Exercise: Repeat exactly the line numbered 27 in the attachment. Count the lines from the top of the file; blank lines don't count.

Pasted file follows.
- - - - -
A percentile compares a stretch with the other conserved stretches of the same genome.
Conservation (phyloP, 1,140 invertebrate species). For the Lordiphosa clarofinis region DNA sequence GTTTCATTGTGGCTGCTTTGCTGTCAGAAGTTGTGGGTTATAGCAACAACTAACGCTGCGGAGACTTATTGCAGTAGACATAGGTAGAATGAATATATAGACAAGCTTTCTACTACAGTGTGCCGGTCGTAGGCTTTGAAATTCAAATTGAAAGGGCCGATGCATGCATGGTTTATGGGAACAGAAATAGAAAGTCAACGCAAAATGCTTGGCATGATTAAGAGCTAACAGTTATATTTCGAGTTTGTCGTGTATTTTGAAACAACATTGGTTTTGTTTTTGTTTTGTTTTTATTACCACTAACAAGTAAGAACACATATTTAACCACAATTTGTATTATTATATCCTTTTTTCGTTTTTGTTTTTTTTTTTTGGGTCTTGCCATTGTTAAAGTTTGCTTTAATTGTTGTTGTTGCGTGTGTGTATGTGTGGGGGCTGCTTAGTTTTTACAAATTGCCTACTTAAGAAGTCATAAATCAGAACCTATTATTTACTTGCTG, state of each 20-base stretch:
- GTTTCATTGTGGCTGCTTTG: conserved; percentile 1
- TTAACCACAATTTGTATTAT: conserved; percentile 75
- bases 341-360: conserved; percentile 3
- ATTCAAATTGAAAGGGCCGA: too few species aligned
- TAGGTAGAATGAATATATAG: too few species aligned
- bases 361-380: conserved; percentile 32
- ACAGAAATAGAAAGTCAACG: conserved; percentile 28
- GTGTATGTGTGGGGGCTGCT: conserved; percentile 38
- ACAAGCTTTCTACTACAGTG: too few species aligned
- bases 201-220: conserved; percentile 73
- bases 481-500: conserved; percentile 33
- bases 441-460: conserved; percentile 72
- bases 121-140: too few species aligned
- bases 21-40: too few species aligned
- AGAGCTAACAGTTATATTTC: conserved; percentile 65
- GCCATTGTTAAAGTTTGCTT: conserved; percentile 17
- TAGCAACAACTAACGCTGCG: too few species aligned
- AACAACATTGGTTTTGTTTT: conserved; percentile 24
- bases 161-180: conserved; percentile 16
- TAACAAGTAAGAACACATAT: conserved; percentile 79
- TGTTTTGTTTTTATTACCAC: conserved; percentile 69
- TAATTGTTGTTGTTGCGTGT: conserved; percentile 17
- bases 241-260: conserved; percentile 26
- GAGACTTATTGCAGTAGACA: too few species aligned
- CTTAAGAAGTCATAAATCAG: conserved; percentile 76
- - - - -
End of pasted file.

- CTTAAGAAGTCATAAATCAG: conserved; percentile 76